Nintendo announced their third-quarter earnings for fiscal year 2016 to mixed reaction.
6.45 million 3DS units were sold (10% increase YoY), driven by strong Pokémon Sun and Moon performance with 14.69 million units sold. In a press release, Nintendo points to the popularity of Pokémon GO as helping boost sales of Pokémon Sun and Moon, as well as boost hardware sales outside of Japan.
I’m fairly shocked by the 3DS numbers. The six year old, 240p handheld apparently still has legs amongst the massive mobile market. While I’d say that may be good news for the Switch, a “home” console that’s performance seemingly can’t match that of the PS4 or Xbox One, the 3DS starts at half the price of the Switch, $150 sliding up to $199 for an XL, and boasts a 1000+ game library1.
I know the Switch is marketed as a home console, but I can’t help but see it as a great handheld. With that perspective, and a guess that the Switch will see a price drop and bundle by holiday, it’ll still have a way to go before challenging the 3DS.
The highly anticipated and advertised Super Mario Run only converted approximately 5% of it’s 78 million downloads—about 4 million paid transactions. For a fantastic game, 4 million feels below my assumed “core” Nintendo base numbers.
Needless to say, 78 million iOS-only downloads is a lot of Mario icons on pocket computers at one time or another. This fits nicely with Nintendo’s renewed focus of “interacting with [Nintendo IP] every day.” And that’s just iOS. Android will see Super Mario Run in March this year.
Overall, Thomas Whitehead of Nintendo Life captured my feelings about the results quite nicely:
The most recent financial reports can fit whatever agenda you want. They can be construed as worrying and a sign of a company in difficult times, or interpreted as a demonstration of Nintendo’s strength and positive prospects. There are numbers to support both sides of the argument – the reality is that they represent a company still in transition, modernising its approach, utilising and boosting successes, while also dealing with mistakes and failures. The 3DS thrives, the Wii U dies, revenues come for an app in which Nintendo had limited involvement, and all of this with Switch and more mobile games to come.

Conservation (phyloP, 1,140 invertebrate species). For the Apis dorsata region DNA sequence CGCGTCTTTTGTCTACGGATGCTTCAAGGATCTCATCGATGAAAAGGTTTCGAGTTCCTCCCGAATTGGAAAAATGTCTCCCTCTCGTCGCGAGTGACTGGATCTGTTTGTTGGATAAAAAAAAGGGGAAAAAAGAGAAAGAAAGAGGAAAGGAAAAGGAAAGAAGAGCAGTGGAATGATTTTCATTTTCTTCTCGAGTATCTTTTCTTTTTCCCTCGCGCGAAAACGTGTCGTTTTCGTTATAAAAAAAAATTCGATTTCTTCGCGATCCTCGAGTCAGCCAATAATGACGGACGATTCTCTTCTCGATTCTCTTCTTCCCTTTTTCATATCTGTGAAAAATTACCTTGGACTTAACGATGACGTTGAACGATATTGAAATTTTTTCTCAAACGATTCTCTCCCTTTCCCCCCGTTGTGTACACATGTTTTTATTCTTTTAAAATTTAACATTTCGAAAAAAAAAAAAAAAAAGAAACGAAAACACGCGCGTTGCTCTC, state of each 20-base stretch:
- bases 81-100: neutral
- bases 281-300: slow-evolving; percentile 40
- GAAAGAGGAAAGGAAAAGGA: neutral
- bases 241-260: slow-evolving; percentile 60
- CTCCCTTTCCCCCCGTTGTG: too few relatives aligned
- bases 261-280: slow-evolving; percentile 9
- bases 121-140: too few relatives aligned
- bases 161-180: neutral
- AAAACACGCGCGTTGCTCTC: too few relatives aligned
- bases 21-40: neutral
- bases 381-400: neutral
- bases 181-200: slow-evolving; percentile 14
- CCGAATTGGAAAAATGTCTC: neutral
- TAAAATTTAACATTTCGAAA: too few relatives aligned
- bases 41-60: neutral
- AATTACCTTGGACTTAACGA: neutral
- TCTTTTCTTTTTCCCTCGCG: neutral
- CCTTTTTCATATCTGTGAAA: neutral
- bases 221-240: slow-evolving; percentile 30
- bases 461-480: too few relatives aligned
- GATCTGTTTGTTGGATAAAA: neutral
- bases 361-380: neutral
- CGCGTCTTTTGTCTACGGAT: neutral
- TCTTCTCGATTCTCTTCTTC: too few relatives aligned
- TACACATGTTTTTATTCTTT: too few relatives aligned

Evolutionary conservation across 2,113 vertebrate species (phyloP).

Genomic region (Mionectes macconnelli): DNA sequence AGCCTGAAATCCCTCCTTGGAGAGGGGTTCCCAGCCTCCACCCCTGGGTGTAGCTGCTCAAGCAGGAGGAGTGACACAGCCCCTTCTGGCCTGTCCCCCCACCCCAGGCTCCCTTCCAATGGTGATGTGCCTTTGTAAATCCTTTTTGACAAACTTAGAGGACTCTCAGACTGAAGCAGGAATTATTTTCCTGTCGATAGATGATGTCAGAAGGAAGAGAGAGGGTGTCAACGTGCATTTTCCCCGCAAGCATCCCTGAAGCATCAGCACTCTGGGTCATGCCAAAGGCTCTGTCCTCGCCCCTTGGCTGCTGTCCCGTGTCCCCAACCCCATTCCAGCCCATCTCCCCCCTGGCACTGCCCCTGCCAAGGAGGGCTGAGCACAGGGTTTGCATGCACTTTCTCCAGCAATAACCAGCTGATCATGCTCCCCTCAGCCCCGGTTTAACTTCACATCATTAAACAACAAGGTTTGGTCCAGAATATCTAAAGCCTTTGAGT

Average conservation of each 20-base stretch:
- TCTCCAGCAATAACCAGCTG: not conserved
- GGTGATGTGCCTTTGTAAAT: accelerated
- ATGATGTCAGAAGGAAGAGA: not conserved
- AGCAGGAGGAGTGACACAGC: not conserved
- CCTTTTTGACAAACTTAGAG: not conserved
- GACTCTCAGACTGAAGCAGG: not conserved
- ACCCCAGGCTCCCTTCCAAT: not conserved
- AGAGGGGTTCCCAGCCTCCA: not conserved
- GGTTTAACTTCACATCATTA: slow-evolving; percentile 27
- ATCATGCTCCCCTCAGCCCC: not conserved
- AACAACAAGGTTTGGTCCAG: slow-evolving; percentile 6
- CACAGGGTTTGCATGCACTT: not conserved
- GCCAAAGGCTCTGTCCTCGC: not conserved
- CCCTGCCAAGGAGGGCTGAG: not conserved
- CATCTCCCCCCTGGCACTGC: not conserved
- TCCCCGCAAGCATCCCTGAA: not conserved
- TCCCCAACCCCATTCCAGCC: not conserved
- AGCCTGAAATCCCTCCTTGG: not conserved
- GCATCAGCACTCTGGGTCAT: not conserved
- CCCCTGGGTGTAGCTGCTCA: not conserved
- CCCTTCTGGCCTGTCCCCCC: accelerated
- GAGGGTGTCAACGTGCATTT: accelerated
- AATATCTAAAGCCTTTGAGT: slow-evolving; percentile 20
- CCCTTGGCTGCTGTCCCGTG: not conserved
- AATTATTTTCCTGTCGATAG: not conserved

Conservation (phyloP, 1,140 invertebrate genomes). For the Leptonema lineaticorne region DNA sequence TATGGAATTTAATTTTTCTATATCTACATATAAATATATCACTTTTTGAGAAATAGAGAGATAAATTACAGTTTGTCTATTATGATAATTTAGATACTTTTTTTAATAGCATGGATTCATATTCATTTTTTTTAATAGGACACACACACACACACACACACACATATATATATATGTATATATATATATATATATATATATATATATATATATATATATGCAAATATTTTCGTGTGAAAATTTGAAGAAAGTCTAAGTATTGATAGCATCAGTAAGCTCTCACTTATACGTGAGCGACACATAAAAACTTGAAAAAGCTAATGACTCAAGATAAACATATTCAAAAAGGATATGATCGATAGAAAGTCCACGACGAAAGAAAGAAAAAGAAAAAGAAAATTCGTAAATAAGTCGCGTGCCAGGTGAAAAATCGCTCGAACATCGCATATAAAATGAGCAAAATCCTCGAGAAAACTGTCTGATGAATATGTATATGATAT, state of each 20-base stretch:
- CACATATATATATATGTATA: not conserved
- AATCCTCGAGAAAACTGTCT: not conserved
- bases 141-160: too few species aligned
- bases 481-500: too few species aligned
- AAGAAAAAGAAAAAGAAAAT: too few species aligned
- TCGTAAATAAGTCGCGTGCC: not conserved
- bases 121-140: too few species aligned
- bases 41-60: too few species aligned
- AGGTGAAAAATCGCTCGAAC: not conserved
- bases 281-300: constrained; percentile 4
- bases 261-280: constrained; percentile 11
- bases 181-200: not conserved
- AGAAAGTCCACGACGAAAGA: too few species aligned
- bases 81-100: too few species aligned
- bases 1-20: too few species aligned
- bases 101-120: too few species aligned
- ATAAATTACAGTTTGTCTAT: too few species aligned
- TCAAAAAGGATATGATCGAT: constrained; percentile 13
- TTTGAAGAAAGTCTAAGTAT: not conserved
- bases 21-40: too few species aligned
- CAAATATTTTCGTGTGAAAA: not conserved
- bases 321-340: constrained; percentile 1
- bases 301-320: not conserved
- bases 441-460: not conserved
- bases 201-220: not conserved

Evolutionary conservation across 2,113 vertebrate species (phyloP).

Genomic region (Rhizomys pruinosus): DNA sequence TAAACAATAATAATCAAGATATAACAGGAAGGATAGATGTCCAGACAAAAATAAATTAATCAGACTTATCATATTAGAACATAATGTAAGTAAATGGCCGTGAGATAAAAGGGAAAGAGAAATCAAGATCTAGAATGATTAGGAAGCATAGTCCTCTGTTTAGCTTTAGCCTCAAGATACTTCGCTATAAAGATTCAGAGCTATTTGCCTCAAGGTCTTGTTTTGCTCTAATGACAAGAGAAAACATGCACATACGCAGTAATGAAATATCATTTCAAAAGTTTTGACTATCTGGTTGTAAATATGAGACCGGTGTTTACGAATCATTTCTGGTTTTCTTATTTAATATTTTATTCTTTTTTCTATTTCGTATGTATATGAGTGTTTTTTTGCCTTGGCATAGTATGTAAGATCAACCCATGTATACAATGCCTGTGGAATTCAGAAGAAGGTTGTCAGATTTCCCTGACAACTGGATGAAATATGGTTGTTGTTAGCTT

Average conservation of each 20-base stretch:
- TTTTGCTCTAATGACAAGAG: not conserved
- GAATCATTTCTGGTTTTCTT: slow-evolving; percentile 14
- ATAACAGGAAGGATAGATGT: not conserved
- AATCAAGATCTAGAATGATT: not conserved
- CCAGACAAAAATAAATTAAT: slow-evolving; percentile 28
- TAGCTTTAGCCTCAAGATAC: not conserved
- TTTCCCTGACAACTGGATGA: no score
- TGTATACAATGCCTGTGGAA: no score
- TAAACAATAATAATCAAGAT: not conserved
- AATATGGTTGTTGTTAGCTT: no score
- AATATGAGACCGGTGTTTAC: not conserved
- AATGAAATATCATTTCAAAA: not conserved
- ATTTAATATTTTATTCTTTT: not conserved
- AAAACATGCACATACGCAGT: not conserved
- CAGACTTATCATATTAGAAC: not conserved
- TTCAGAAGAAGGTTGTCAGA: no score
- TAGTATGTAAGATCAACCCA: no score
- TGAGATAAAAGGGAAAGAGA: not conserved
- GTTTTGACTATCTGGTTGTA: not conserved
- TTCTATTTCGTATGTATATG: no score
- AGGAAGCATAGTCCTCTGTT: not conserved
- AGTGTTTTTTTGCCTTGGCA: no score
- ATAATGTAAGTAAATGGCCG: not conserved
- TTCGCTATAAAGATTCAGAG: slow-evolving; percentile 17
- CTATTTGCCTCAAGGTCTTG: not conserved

I remain very positive about Nintendo’s future. Their IP and first-party games can’t be beat and are appearing everywhere, while the Switch seems like the “dream” console, pre-orders of which are already difficult to come by.
This is easy for me to say. I adore Nintendo. I can’t say the same for younger generations who grew up along side Minecraft rather than Mario. Is the new “Nintendo IP every day” strategy too little too late, or did Big-N hold out just long enough?
1UPDATE: The 1,000+ number is a combination of all games de-duped by region and format. Seeing as the 3DS is region locked and a fairly slim amount of players would even attempt to play non-localized games, it’s not fair to say 1,000+ games.
Additionally, Polygon’s Brian Crecente stumbled across an interesting set of data in Nintendo’s earnings report:
Stuffed in amidst Nintendo’s quarterly earnings report was an interesting, updated look at the number of games released for every system going back to NIntendo’s first.
I grabbed the numbers, which are broken down into three regions for each platform, and built a little chart with them for easier comparison.
As Crecente mentions in his post, 85 games have already been announced for the unreleased Nintendo Switch— already over half of the Wii U’s US library. If the populous reclassifies the Switch as a handheld console which I imagine it will, the Switch has a big mountain to climb considering it’s home console development costs and Nintendo’s set-top game library trend.